In 16 locker rooms across North America, players are looking at each other today and asking two simple questions: Why not us? Why not now?
For the 16 teams who will begin the playoffs this week -- the most difficult, dramatic playoff tournament in pro sports -- those questions will sustain them and drive them forward in the face of injury and fatigue and crises of faith and confidence. Because at the very core of what is about to unfold is this talisman: it can be them.
It can be the Washington Capitals or Vancouver Canucks or New York Rangers or Calgary Flames that find a way to ring up 16 victories over the next two months and live forever on the shiny bands of the Stanley Cup. This year more than any in recent memory the shiny truth -- a beacon on the hockey seas, if you will -- is that all things are possible for all teams, and that truth will be held close as the days and weeks unfold before the final series.
And yet that truth sits at a right angle to the sobering reality of the fragility of that hope. The math remains the same no matter how wide open the field might be: only one of those 16 teams will find the answers it seeks. The rest will be left to wonder why and how their dreams were not met. It is the great paradox of the postseason and what imbues the process with such drama.
Current Chicago Blackhawks center Brad Richards still recalls his first postseason game for the Tampa Bay Lightning, back in 2003 at the Ice Palace, fans whacking inflatable sticks together to create a deafening noise.
"We were just growing that team and to get sold-out buildings was not the norm every night," Richards recalled. "It's still one of the loudest buildings I've ever been in."
The Lightning would defeat the Washington Capitals that year after dropping the first two games of the series, before losing to the eventual Stanley Cup winners, the New Jersey Devils. The next spring Richards was named playoff MVP as the Lightning won their first and only championship, defeating Calgary in Game 7 of the Cup final at home in Tampa.
Richards has played in 117 playoff games since that first one. This spring, he'll be looking for that elusive second ring after coming oh-so-close last June when his New York Rangers lost to the Los Angeles Kings in five hard-fought games in the final.
Time has not dulled the electricity that comes with this time of year, the warmer temperatures and the smell of spring rebirth in the air a reminder of the opportunity that presents itself each day at the rink. If anything, the passage of time -- Richards will turn 35 on May 2 -- has sharpened that emotion, brought it more into focus.
"It's just a different feeling. You know the grind is over. You get a newfound energy," Richards said of the postseason. "You know it could be two weeks, it could be 10. It's a lot of fun to put all your energy into it."
The native of Canada's Prince Edward Island relishes the moments spent with his teammates, especially early in the playoffs, eating together with games on television screens around them, maybe some cards being played to pass the time on off nights between games.
There is a rhythm to the playoffs that becomes comforting. One opponent, night after night until they are vanquished or you are the vanquished. To win a series is to move on quickly, though, even as memories of the traditional post-series handshake line are still fresh in a winning team's mind.
"It's more like a relief. 'OK, we're done.' But you can't let your guard down," Richards said.
It's up to the veteran players on those teams to look around and make sure no one is too excited by a first- or second-round victory.
"Savor it for one night, maybe, and then move on," Richards said.
Last spring, the Rangers defeated the Philadelphia Flyers in Game 7 and then flew to Pittsburgh to start the second round almost immediately. Then, after defeating the Montreal Canadiens in the conference finals, the Rangers had time to regroup while watching the Kings and Blackhawks play two more games.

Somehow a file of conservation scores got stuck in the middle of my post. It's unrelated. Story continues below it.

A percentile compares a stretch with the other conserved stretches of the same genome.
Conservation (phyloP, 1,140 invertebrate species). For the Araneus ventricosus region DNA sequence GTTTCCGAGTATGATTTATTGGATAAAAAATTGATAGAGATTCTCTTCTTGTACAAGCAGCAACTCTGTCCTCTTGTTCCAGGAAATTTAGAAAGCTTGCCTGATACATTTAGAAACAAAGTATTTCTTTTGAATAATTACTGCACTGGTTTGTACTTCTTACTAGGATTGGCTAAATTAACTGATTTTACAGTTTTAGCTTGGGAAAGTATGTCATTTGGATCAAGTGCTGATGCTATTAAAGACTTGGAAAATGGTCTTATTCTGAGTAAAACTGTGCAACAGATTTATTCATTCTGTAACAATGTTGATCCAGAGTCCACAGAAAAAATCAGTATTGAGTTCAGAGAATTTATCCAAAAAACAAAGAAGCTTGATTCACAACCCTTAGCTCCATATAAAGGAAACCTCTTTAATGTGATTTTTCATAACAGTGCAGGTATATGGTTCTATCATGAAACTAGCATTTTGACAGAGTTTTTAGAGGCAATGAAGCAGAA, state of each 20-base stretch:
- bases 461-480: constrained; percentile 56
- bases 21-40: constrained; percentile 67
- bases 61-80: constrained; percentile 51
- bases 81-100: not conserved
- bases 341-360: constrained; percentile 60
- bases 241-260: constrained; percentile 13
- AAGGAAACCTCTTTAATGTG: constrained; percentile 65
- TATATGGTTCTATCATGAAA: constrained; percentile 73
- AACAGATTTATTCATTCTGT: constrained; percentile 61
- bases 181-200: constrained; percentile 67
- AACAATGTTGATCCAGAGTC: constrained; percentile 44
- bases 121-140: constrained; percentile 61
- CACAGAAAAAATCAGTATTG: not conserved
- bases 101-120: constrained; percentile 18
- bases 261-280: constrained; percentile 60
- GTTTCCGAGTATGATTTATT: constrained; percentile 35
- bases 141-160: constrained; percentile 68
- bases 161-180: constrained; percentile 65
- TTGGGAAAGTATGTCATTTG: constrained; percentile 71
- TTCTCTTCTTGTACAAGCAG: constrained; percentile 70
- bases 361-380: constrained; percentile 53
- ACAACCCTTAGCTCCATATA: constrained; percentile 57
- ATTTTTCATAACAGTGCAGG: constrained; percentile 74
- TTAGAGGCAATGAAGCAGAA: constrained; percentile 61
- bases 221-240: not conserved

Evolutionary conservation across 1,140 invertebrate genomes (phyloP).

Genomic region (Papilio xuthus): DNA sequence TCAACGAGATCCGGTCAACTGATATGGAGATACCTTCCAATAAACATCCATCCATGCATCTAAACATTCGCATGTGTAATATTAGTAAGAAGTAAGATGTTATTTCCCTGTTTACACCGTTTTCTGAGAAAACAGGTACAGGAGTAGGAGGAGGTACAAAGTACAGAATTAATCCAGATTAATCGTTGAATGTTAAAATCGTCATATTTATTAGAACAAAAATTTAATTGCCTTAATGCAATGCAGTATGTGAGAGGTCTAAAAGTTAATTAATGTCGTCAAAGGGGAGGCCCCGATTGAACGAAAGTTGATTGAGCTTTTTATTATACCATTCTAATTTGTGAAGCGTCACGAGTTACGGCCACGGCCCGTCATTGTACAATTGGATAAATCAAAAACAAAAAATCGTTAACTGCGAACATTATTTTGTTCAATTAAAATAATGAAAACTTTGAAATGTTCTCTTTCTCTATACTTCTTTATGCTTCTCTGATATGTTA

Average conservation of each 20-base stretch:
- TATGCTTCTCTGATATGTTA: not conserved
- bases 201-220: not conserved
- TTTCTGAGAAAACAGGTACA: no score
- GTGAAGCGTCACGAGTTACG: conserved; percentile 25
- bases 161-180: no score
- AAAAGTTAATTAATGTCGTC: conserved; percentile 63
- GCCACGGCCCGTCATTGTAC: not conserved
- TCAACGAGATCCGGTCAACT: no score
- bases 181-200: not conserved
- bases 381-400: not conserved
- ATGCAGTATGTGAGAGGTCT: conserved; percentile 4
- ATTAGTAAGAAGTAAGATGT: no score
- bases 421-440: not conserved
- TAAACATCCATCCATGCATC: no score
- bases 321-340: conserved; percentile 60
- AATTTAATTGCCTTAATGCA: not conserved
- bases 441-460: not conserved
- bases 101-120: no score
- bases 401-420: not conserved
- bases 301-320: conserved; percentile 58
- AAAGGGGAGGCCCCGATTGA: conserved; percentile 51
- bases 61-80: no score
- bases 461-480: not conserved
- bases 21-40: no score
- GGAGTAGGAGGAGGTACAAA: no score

"You want to keep your mind on hockey, but you need to get away from it, too," Richards said.
To lose a series, however, is to be left with the burden of self-doubt and missed opportunities. How often do you think former Nashville Predators head coach Barry Trotz has thought of Game 5 of the first-round series against Chicago in 2010, when the Predators were poised to take a 3-2 series lead over eventual Cup champion Chicago?
The Preds were up a goal and on a power play in the final minute thanks to a major penalty for boarding against Marian Hossa. Instead of protecting the lead, instead of doing any of the things Trotz beseeched his players to do in the final moments during a late timeout, the Predators coughed up the puck in their own zone and Patrick Kane scored the tying goal, shorthanded, with 13.6 seconds left in regulation.
Hossa -- who should have been ejected from the game for the hit on Dan Hamhuis -- scored the winner in overtime and the series was over in six games.
How often over the past year do you think members of the Anaheim Ducks thought about allowing Marian Gaborik to tie Game 1 of their second-round series against the Kings with just seven seconds left in regulation?
Gaborik managed to get his stick on a bouncing puck while being tied up in front of the Ducks' net, and the trade-deadline acquisition would then score the overtime winner to give the Kings an early lead in an emotional series they won in seven games on their way to a second Cup in three years.
The Ducks hang on for another seven seconds in Game 1, and who knows?
To this day, Bill Guerin recalls a save made by Montreal's Jose Theodore in Game 6 of a second-round series in 2002 between Guerin's Boston Bruins and the Canadiens. The Bruins were trailing 2-1 midway through the third and the puck came to Guerin at the side of the net while Theodore turned the other way. But before the puck could cross the line Theodore flung himself across the crease, his stick coming out of his hand in the process and batting the puck away.
"I had a wide open net," Guerin said, the wondering leaking into his voice almost 13 years later. "I remember that like it was yesterday."
The puck was wobbling, but Guerin used a big blade on his stick and he thought, "Just hit it solid." He did.
"I hammered it," he said. "And he just turned around. If I ever see those highlights I puke."